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Purpose of Business

There are arguably many reasons why entrepreneurs start companies—provide jobs for others, Financial Controlsaccomplish a social good, leave their mark on the world—to name a few. No matter the altruistic or wealth-creating motive, all businesses should have as the first and fundamental goal to generate profits. Without profits, the organization cannot continue to function and accomplish the various purposes for which it destined. In previous blog posts in this series, we have explored various ways to increase a company’s competitive position to drive profits, but in this post I want to discuss an absolutely critical process to achieving profits: setting and achieving financial goals—aka budgeting.

Any business owner will confess that the budgeting process is not easy. The path to budgeting is long, grueling and tiring; unfortunately many see it as a necessary evil performed annually in order to satisfy business procedures or loan covenants. But those who have lived a budget either in their personal lives or in their business know that without a budget or “expectation” of how the business will perform, they don’t have anything to shoot for.

Financial Goals

“To grow this company to be as big as we can by the end of the year,” is an example of all-to-common goal that is not only a waste of breath but misguided. “Misguided?” You ask? Yes. If the entire goal of the company is to grow, grow, grow, and everyone is focused on top-line revenues only, the company could be hurtling itself toward a brick wall of cashlesness. This is more common than you might think.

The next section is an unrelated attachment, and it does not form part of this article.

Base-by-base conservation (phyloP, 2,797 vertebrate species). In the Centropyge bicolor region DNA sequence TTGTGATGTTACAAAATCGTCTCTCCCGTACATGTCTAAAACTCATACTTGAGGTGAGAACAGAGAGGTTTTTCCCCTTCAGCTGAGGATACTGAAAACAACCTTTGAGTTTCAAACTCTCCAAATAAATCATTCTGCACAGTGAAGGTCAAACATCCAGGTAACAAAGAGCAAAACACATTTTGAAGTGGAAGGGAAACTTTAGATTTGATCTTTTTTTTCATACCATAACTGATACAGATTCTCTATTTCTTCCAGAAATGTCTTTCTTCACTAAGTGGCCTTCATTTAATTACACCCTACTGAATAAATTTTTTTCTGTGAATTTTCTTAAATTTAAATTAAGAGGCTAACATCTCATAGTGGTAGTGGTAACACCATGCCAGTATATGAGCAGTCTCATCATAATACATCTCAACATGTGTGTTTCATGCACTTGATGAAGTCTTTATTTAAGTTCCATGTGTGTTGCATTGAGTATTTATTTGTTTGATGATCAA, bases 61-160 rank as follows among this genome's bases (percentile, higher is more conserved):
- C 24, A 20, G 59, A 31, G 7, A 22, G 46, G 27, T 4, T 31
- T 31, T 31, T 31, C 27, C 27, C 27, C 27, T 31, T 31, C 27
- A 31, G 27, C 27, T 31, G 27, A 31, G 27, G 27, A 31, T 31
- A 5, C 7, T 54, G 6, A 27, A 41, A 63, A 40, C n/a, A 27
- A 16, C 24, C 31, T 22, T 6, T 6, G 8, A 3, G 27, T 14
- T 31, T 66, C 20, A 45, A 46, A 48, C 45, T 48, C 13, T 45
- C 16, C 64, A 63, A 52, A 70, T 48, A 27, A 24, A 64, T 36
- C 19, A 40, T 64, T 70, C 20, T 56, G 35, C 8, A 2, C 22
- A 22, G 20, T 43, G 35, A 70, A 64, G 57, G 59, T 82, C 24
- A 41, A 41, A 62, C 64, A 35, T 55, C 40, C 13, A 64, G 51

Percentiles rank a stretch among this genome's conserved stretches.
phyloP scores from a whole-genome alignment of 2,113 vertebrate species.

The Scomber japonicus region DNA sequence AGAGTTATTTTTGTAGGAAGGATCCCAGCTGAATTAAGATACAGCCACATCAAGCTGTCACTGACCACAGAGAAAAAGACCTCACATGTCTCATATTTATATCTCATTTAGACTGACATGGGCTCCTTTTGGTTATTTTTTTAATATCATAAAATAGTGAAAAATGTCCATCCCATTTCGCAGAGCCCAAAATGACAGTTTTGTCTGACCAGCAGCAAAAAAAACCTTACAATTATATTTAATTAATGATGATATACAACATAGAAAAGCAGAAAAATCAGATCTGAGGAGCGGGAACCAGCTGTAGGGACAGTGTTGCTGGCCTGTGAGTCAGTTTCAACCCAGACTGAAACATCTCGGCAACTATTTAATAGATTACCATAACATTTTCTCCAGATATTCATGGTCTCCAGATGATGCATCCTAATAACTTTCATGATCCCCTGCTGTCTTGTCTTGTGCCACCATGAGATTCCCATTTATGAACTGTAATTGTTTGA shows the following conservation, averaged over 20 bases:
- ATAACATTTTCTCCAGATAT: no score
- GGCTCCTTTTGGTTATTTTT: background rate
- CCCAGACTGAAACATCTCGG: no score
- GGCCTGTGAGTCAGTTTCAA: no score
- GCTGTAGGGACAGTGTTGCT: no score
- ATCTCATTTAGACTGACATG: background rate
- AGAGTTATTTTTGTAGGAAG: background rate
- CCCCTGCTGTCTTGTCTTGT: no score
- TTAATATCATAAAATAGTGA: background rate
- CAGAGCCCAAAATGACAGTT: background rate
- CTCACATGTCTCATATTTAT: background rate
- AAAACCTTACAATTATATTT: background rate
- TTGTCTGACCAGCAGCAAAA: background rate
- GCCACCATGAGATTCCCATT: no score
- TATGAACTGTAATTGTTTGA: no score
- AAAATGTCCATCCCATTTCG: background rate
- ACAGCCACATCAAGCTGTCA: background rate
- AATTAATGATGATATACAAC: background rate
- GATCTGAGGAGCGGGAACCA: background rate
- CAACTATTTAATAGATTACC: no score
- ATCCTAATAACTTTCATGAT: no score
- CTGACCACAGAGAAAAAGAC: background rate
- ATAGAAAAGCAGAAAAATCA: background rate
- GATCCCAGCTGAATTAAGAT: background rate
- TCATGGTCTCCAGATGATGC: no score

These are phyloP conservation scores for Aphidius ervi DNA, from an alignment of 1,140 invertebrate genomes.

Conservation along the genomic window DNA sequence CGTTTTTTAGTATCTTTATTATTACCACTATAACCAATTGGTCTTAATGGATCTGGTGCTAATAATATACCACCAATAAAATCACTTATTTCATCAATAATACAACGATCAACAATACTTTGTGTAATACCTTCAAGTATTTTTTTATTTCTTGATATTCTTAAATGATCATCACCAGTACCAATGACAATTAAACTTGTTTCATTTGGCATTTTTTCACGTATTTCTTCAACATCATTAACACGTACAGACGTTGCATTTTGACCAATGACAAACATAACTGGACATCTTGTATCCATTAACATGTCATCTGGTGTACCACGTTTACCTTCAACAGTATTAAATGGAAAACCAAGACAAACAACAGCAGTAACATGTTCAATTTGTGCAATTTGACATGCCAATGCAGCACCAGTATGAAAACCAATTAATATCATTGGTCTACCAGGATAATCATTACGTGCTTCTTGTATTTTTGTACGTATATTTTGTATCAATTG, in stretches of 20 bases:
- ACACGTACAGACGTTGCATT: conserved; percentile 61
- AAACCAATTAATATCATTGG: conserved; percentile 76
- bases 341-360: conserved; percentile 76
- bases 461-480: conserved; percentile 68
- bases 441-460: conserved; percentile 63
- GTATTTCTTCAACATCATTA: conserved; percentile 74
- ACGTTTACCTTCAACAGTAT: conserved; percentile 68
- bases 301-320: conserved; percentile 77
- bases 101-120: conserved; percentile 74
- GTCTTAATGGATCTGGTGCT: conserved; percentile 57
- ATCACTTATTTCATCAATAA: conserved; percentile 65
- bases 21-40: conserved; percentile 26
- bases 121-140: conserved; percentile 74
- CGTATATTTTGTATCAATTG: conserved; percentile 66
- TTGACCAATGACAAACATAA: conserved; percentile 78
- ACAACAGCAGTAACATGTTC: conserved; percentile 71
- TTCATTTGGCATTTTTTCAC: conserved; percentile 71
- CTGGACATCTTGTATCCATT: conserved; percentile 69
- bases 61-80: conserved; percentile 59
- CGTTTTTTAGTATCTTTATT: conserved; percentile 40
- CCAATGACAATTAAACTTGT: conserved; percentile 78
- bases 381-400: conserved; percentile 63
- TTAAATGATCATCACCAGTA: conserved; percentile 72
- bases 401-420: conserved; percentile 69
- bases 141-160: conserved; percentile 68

Proper financial goals should be prepared with the end in mind—to the keep the company’s profits growing. This may sound simple, but the application of proper cost accounting methods can be quite challenging depending on your company’s product or service. Be very careful in the way that you allocate overhead costs—misrepresented products may be sinking your company’s products, and by inappropriately judging, you may make the incorrect decision to discontinue a profitable product. Consult a financial expert (a cost accountant or outsourced CFO) to help you with a cost and profitability study.

You should round out your goal setting by preparing a detailed budget. With those expectations in mind, you’ll be alarmed (or pleasantly surprised) when your company starts deviating off course. Those are the flags that should trigger action on your part. Corrective actions or

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